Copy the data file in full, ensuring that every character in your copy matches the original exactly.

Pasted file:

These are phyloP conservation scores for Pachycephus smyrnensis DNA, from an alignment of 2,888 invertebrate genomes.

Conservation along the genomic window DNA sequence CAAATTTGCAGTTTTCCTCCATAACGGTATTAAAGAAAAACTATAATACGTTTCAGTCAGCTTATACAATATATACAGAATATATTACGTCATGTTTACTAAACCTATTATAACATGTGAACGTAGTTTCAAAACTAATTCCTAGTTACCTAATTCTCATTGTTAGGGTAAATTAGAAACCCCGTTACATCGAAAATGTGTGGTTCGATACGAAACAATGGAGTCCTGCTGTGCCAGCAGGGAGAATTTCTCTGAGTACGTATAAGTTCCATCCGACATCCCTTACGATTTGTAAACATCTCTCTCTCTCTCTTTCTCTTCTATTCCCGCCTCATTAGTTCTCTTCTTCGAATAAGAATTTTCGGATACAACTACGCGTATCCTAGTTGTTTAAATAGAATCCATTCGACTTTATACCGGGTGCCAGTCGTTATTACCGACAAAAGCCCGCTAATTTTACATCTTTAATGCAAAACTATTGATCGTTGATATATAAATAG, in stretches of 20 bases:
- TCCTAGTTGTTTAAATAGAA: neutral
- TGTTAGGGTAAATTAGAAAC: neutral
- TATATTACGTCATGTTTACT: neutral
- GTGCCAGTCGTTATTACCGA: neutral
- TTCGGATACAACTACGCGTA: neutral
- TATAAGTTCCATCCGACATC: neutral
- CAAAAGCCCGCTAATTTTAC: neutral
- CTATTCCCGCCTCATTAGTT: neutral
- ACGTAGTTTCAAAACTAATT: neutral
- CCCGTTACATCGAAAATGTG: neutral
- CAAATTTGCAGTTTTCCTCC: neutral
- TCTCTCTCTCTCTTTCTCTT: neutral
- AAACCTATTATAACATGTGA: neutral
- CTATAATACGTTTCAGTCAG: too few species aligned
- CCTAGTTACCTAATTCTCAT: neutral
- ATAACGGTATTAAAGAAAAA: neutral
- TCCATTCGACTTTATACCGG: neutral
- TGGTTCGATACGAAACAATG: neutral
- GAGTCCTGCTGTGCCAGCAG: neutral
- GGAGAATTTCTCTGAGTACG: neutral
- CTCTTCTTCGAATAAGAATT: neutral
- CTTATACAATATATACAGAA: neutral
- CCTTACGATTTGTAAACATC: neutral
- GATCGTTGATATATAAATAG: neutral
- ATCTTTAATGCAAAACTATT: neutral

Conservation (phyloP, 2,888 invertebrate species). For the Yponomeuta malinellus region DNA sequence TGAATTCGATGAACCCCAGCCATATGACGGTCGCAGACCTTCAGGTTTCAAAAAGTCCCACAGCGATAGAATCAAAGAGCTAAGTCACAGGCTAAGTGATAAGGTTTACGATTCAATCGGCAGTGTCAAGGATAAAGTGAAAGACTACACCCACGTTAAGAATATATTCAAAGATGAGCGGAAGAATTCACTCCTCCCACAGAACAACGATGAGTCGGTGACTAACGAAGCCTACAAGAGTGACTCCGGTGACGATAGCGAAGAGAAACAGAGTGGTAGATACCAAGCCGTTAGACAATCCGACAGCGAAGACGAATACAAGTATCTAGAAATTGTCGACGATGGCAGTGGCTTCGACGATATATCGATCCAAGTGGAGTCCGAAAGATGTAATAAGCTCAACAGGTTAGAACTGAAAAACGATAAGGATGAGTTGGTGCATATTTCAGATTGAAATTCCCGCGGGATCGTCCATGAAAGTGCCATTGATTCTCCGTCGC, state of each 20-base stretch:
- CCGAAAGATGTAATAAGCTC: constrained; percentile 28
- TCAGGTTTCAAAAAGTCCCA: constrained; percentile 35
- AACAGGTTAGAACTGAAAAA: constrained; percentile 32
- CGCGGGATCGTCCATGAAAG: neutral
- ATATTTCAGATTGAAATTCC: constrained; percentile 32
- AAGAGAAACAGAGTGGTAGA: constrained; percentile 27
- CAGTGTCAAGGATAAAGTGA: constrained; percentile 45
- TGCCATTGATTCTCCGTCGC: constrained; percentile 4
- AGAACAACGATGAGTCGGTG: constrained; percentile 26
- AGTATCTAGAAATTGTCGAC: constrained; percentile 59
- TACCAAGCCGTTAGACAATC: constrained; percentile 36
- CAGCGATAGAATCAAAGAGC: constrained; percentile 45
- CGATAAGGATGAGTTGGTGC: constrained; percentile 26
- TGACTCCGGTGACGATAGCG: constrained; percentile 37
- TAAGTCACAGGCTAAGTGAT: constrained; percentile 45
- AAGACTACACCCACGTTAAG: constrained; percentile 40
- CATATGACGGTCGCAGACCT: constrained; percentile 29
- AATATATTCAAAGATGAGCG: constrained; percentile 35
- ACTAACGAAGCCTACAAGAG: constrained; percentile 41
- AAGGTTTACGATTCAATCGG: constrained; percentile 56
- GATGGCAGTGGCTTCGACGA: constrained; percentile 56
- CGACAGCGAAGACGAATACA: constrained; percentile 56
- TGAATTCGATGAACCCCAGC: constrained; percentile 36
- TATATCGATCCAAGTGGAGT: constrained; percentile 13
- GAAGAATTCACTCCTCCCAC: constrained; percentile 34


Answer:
These are phyloP conservation scores for Pachycephus smyrnensis DNA, from an alignment of 2,888 invertebrate genomes.

Conservation along the genomic window DNA sequence CAAATTTGCAGTTTTCCTCCATAACGGTATTAAAGAAAAACTATAATACGTTTCAGTCAGCTTATACAATATATACAGAATATATTACGTCATGTTTACTAAACCTATTATAACATGTGAACGTAGTTTCAAAACTAATTCCTAGTTACCTAATTCTCATTGTTAGGGTAAATTAGAAACCCCGTTACATCGAAAATGTGTGGTTCGATACGAAACAATGGAGTCCTGCTGTGCCAGCAGGGAGAATTTCTCTGAGTACGTATAAGTTCCATCCGACATCCCTTACGATTTGTAAACATCTCTCTCTCTCTCTTTCTCTTCTATTCCCGCCTCATTAGTTCTCTTCTTCGAATAAGAATTTTCGGATACAACTACGCGTATCCTAGTTGTTTAAATAGAATCCATTCGACTTTATACCGGGTGCCAGTCGTTATTACCGACAAAAGCCCGCTAATTTTACATCTTTAATGCAAAACTATTGATCGTTGATATATAAATAG, in stretches of 20 bases:
- TCCTAGTTGTTTAAATAGAA: neutral
- TGTTAGGGTAAATTAGAAAC: neutral
- TATATTACGTCATGTTTACT: neutral
- GTGCCAGTCGTTATTACCGA: neutral
- TTCGGATACAACTACGCGTA: neutral
- TATAAGTTCCATCCGACATC: neutral
- CAAAAGCCCGCTAATTTTAC: neutral
- CTATTCCCGCCTCATTAGTT: neutral
- ACGTAGTTTCAAAACTAATT: neutral
- CCCGTTACATCGAAAATGTG: neutral
- CAAATTTGCAGTTTTCCTCC: neutral
- TCTCTCTCTCTCTTTCTCTT: neutral
- AAACCTATTATAACATGTGA: neutral
- CTATAATACGTTTCAGTCAG: too few species aligned
- CCTAGTTACCTAATTCTCAT: neutral
- ATAACGGTATTAAAGAAAAA: neutral
- TCCATTCGACTTTATACCGG: neutral
- TGGTTCGATACGAAACAATG: neutral
- GAGTCCTGCTGTGCCAGCAG: neutral
- GGAGAATTTCTCTGAGTACG: neutral
- CTCTTCTTCGAATAAGAATT: neutral
- CTTATACAATATATACAGAA: neutral
- CCTTACGATTTGTAAACATC: neutral
- GATCGTTGATATATAAATAG: neutral
- ATCTTTAATGCAAAACTATT: neutral

Conservation (phyloP, 2,888 invertebrate species). For the Yponomeuta malinellus region DNA sequence TGAATTCGATGAACCCCAGCCATATGACGGTCGCAGACCTTCAGGTTTCAAAAAGTCCCACAGCGATAGAATCAAAGAGCTAAGTCACAGGCTAAGTGATAAGGTTTACGATTCAATCGGCAGTGTCAAGGATAAAGTGAAAGACTACACCCACGTTAAGAATATATTCAAAGATGAGCGGAAGAATTCACTCCTCCCACAGAACAACGATGAGTCGGTGACTAACGAAGCCTACAAGAGTGACTCCGGTGACGATAGCGAAGAGAAACAGAGTGGTAGATACCAAGCCGTTAGACAATCCGACAGCGAAGACGAATACAAGTATCTAGAAATTGTCGACGATGGCAGTGGCTTCGACGATATATCGATCCAAGTGGAGTCCGAAAGATGTAATAAGCTCAACAGGTTAGAACTGAAAAACGATAAGGATGAGTTGGTGCATATTTCAGATTGAAATTCCCGCGGGATCGTCCATGAAAGTGCCATTGATTCTCCGTCGC, state of each 20-base stretch:
- CCGAAAGATGTAATAAGCTC: constrained; percentile 28
- TCAGGTTTCAAAAAGTCCCA: constrained; percentile 35
- AACAGGTTAGAACTGAAAAA: constrained; percentile 32
- CGCGGGATCGTCCATGAAAG: neutral
- ATATTTCAGATTGAAATTCC: constrained; percentile 32
- AAGAGAAACAGAGTGGTAGA: constrained; percentile 27
- CAGTGTCAAGGATAAAGTGA: constrained; percentile 45
- TGCCATTGATTCTCCGTCGC: constrained; percentile 4
- AGAACAACGATGAGTCGGTG: constrained; percentile 26
- AGTATCTAGAAATTGTCGAC: constrained; percentile 59
- TACCAAGCCGTTAGACAATC: constrained; percentile 36
- CAGCGATAGAATCAAAGAGC: constrained; percentile 45
- CGATAAGGATGAGTTGGTGC: constrained; percentile 26
- TGACTCCGGTGACGATAGCG: constrained; percentile 37
- TAAGTCACAGGCTAAGTGAT: constrained; percentile 45
- AAGACTACACCCACGTTAAG: constrained; percentile 40
- CATATGACGGTCGCAGACCT: constrained; percentile 29
- AATATATTCAAAGATGAGCG: constrained; percentile 35
- ACTAACGAAGCCTACAAGAG: constrained; percentile 41
- AAGGTTTACGATTCAATCGG: constrained; percentile 56
- GATGGCAGTGGCTTCGACGA: constrained; percentile 56
- CGACAGCGAAGACGAATACA: constrained; percentile 56
- TGAATTCGATGAACCCCAGC: constrained; percentile 36
- TATATCGATCCAAGTGGAGT: constrained; percentile 13
- GAAGAATTCACTCCTCCCAC: constrained; percentile 34